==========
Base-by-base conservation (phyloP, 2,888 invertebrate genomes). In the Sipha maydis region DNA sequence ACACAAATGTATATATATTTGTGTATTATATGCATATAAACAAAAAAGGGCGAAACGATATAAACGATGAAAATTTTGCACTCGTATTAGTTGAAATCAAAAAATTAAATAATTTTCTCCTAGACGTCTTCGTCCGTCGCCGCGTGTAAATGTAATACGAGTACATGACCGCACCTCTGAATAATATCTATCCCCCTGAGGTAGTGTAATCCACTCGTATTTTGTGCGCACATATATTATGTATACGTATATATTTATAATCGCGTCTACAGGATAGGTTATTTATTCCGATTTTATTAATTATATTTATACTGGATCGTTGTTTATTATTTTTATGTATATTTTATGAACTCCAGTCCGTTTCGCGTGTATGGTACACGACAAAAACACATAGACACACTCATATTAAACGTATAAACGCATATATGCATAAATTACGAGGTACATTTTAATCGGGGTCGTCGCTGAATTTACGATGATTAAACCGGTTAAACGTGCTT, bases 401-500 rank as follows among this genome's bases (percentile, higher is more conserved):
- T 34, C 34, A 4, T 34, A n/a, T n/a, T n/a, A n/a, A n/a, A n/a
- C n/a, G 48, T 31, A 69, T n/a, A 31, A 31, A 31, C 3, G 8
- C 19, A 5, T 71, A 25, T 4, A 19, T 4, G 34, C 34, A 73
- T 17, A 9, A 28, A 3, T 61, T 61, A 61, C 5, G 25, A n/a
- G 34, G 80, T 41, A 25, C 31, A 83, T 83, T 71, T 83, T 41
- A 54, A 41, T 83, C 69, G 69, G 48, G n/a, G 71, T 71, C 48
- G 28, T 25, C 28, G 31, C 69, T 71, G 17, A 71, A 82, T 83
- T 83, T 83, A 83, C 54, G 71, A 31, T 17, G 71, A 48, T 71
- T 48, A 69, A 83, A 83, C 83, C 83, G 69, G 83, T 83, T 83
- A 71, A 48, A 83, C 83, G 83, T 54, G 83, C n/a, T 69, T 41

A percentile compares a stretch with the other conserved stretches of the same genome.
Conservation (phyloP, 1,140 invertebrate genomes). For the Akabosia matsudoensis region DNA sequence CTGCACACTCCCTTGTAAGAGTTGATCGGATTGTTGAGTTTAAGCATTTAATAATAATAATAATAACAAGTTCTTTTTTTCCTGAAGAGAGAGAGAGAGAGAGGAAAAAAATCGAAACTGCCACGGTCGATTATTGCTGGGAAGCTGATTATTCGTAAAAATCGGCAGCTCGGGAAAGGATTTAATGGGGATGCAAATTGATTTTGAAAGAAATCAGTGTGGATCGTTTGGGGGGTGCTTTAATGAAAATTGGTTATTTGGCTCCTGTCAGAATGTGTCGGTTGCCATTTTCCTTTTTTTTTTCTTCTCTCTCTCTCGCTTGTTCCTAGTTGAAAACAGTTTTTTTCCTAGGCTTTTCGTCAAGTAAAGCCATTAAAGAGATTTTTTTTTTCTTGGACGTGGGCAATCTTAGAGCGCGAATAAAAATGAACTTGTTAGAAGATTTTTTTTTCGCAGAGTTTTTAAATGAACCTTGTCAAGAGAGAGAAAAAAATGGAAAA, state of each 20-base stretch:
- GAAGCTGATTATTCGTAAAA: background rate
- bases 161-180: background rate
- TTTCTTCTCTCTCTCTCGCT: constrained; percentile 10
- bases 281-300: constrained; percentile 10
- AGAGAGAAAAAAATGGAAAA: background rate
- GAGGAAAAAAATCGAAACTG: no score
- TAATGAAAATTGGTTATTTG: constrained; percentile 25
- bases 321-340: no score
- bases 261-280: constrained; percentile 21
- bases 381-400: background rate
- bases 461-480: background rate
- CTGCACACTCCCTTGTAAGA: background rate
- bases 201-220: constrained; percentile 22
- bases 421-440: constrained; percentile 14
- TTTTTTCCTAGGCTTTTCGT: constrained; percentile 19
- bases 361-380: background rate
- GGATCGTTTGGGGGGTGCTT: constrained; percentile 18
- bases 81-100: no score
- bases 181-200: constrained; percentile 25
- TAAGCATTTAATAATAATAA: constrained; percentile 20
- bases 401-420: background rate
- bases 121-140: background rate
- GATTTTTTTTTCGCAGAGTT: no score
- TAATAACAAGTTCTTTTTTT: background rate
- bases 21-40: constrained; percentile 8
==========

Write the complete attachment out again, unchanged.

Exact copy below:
Base-by-base conservation (phyloP, 2,888 invertebrate genomes). In the Sipha maydis region DNA sequence ACACAAATGTATATATATTTGTGTATTATATGCATATAAACAAAAAAGGGCGAAACGATATAAACGATGAAAATTTTGCACTCGTATTAGTTGAAATCAAAAAATTAAATAATTTTCTCCTAGACGTCTTCGTCCGTCGCCGCGTGTAAATGTAATACGAGTACATGACCGCACCTCTGAATAATATCTATCCCCCTGAGGTAGTGTAATCCACTCGTATTTTGTGCGCACATATATTATGTATACGTATATATTTATAATCGCGTCTACAGGATAGGTTATTTATTCCGATTTTATTAATTATATTTATACTGGATCGTTGTTTATTATTTTTATGTATATTTTATGAACTCCAGTCCGTTTCGCGTGTATGGTACACGACAAAAACACATAGACACACTCATATTAAACGTATAAACGCATATATGCATAAATTACGAGGTACATTTTAATCGGGGTCGTCGCTGAATTTACGATGATTAAACCGGTTAAACGTGCTT, bases 401-500 rank as follows among this genome's bases (percentile, higher is more conserved):
- T 34, C 34, A 4, T 34, A n/a, T n/a, T n/a, A n/a, A n/a, A n/a
- C n/a, G 48, T 31, A 69, T n/a, A 31, A 31, A 31, C 3, G 8
- C 19, A 5, T 71, A 25, T 4, A 19, T 4, G 34, C 34, A 73
- T 17, A 9, A 28, A 3, T 61, T 61, A 61, C 5, G 25, A n/a
- G 34, G 80, T 41, A 25, C 31, A 83, T 83, T 71, T 83, T 41
- A 54, A 41, T 83, C 69, G 69, G 48, G n/a, G 71, T 71, C 48
- G 28, T 25, C 28, G 31, C 69, T 71, G 17, A 71, A 82, T 83
- T 83, T 83, A 83, C 54, G 71, A 31, T 17, G 71, A 48, T 71
- T 48, A 69, A 83, A 83, C 83, C 83, G 69, G 83, T 83, T 83
- A 71, A 48, A 83, C 83, G 83, T 54, G 83, C n/a, T 69, T 41

A percentile compares a stretch with the other conserved stretches of the same genome.
Conservation (phyloP, 1,140 invertebrate genomes). For the Akabosia matsudoensis region DNA sequence CTGCACACTCCCTTGTAAGAGTTGATCGGATTGTTGAGTTTAAGCATTTAATAATAATAATAATAACAAGTTCTTTTTTTCCTGAAGAGAGAGAGAGAGAGAGGAAAAAAATCGAAACTGCCACGGTCGATTATTGCTGGGAAGCTGATTATTCGTAAAAATCGGCAGCTCGGGAAAGGATTTAATGGGGATGCAAATTGATTTTGAAAGAAATCAGTGTGGATCGTTTGGGGGGTGCTTTAATGAAAATTGGTTATTTGGCTCCTGTCAGAATGTGTCGGTTGCCATTTTCCTTTTTTTTTTCTTCTCTCTCTCTCGCTTGTTCCTAGTTGAAAACAGTTTTTTTCCTAGGCTTTTCGTCAAGTAAAGCCATTAAAGAGATTTTTTTTTTCTTGGACGTGGGCAATCTTAGAGCGCGAATAAAAATGAACTTGTTAGAAGATTTTTTTTTCGCAGAGTTTTTAAATGAACCTTGTCAAGAGAGAGAAAAAAATGGAAAA, state of each 20-base stretch:
- GAAGCTGATTATTCGTAAAA: background rate
- bases 161-180: background rate
- TTTCTTCTCTCTCTCTCGCT: constrained; percentile 10
- bases 281-300: constrained; percentile 10
- AGAGAGAAAAAAATGGAAAA: background rate
- GAGGAAAAAAATCGAAACTG: no score
- TAATGAAAATTGGTTATTTG: constrained; percentile 25
- bases 321-340: no score
- bases 261-280: constrained; percentile 21
- bases 381-400: background rate
- bases 461-480: background rate
- CTGCACACTCCCTTGTAAGA: background rate
- bases 201-220: constrained; percentile 22
- bases 421-440: constrained; percentile 14
- TTTTTTCCTAGGCTTTTCGT: constrained; percentile 19
- bases 361-380: background rate
- GGATCGTTTGGGGGGTGCTT: constrained; percentile 18
- bases 81-100: no score
- bases 181-200: constrained; percentile 25
- TAAGCATTTAATAATAATAA: constrained; percentile 20
- bases 401-420: background rate
- bases 121-140: background rate
- GATTTTTTTTTCGCAGAGTT: no score
- TAATAACAAGTTCTTTTTTT: background rate
- bases 21-40: constrained; percentile 8